In June’s Democratic presidential candidate debate, South Bend, Indiana, mayor Pete Buttigieg said he is “determined to bring about a day when” any driver, white or black, has a “a feeling not of fear but of safety” when a police officer approaches them.
Police abuses are a major issue for Democratic candidates and may derail Buttigieg’s campaign after a recent South Bend police shooting. But sensitivity training or re-education classes will not solve the real problem: politicians have given police so much power that citizens naturally fear them.
In 2001, the Supreme Court ruled that police can justifiably arrest anyone believed to have “committed even a very minor criminal offense.” That case involved a Texas mother who was driving slowly near her home but, because her children were not wearing seatbelts, she was taken away by an abusive cop whose shouting left her children “terrified and hysterical.”
Justice Sandra Day O’Connor warned that “such unbounded discretion carries with it grave potential for abuse.” Unfortunately, there are endless pretexts for people to be arrested nowadays because federal, state, and local politicians and officials have criminalized daily life with hundreds of thousands of edicts. Capt. Steve Powell of the Colorado State Patrol commented, “Ninety percent of the cars out there are doing something that you can pull them over for. There are a jillion reasons people can be stopped—taillights, windshields cracked, any number of things.”
Forfeiture laws give police sweeping arbitrary power over Americans’ wallets, cars, and homes. Indiana Solicitor General Thomas Fisher told the Supreme Court in 2018 that the government is entitled to confiscate cars that exceed speed limits by five miles per hour—a standard that would justify seizing most vehicles. Between 2001 and 2014, lawmen seized more than $2.5 billion in cash from 60,000 travelers on the nation’s highways—with no criminal charges in the vast majority of cases, the Washington Post reported.
Police have been trained to confiscate private property of drivers by absurdly claiming that “trash on the floor of a vehicle, abundant energy drinks or air fresheners hanging from rearview mirrors” are signs of criminal activity. Blacks and Hispanics have been victimized far more often by such laws.
The Fourth Amendment prohibits unreasonable, warrantless searches of American citizens. But police have gutted that constitutional right with dogs that will give them a positive alert almost any time they seek a pretext to forcibly search someone’s vehicle. The fact that canines are sometimes trained to give false alerts is irrelevant as long as the government always wins. Canine alerts to currency are routinely used to justify seizures even though most U.S. currency has trace amounts of drug contamination.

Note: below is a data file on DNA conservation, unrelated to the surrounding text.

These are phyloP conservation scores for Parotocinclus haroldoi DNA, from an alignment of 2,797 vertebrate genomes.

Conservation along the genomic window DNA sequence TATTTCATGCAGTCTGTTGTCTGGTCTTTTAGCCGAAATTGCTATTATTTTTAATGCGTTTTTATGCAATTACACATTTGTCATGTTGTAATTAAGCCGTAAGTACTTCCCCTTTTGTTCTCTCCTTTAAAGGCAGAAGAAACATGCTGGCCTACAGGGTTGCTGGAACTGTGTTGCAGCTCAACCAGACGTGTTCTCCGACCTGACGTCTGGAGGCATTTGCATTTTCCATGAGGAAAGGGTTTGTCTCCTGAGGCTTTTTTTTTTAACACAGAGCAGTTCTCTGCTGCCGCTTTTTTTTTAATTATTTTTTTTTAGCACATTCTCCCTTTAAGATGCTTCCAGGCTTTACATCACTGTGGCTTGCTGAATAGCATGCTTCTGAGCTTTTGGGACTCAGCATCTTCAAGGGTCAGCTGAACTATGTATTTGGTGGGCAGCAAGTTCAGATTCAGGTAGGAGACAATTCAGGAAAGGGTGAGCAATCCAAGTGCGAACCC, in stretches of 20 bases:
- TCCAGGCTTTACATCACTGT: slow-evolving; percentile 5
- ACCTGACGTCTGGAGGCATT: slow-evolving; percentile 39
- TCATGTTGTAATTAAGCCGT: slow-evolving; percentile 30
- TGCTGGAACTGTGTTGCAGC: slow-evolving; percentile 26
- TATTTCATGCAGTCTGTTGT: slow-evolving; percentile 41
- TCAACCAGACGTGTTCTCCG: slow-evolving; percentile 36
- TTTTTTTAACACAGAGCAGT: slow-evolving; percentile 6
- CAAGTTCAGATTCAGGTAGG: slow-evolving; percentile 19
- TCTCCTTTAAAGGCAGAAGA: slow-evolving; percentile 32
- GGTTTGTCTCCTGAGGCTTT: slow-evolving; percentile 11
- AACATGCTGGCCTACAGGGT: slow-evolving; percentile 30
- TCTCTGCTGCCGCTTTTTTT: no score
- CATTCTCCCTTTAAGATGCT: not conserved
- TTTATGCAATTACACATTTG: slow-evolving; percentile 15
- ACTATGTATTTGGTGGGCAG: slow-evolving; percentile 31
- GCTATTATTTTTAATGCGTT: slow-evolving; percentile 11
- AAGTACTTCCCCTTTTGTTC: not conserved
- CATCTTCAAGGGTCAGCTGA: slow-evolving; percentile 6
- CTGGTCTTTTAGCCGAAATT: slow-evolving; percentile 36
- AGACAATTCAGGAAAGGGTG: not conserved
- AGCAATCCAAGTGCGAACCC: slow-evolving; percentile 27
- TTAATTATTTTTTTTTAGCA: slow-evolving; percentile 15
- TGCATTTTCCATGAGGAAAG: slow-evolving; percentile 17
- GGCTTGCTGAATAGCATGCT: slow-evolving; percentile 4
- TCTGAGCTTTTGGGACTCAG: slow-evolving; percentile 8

There is a long history of officialdom fabricating pretexts to stop drivers. From 1992 through 2013, the Drug Enforcement Administration illegally commandeered the phone records of all Americans who called most of the foreign nations in the world, as USA Today revealed in 2015. To keep its phone record seizures secret, the DEA partnered with local police to concoct phony reasons for traffic stops that sometimes included staging fake auto accidents and even car thefts. Why should citizens trust law enforcement agencies that engaged of decades of systemic fraud?
Uncle Sam has brought the Surveillance State to the nearest police car dashboard. Federal grants have enabled many states and localities to equip police cars with license plate scanners that provide plenty of bogus pretexts to harass hapless drivers. License plate readers often misread plates.
Brian Hofer was pulled off Interstate 80 in California and handcuffed and held at gunpoint after his rental vehicle was misreported as stolen. Hofer commented in 2019: “I’m sitting ice-cold and saying nothing because I do not want any itchy trigger fingers.” A Florida man was pulled over by a Maryland transportation policeman who angrily demanded to know where his gun was. A license plate scan revealed that the driver had a concealed carry permit in Florida—where he had left his firearm. Police spent hours taunting him and searching his minivan before permitting him to move on, leaving his wife and daughters utterly distraught.
The war on drugs and its endless crackdowns and intrusions spurred far more distrust of police but politicians learned nothing from its debacles. Sixteen states have raised the smoking age to 21, and there is a push (supported by Senate Majority Leader Mitch McConnell) to dictate a federal smoking age of 21. Why not simply issue a federal mandate for an annual additional 10 million unnecessary confrontations between police and youth? Criminalizing private vices is the surest way to make law enforcement a public nuisance.
Citizens are wary of police cars in their rear view mirrors because politicians and judges made average Americans legally inferior to anyone with a badge and a gun. Police almost always receive legal immunity when they unjustifiably shoot people—it is practically a perk of their job. The pervasive coverups and lies that follow dubious killings by police does more to spur wariness than a million “Officer Friendly” public service announcements can counteract.
The best way to encourage citizens to have “a feeling not of fear but of safety” is to repeal legions of laws empowering police to unjustifiably accost and wrongfully subjugate peaceful citizens. But that is unlikely to happen as long as most politicians are more interested in power than in domestic tranquility.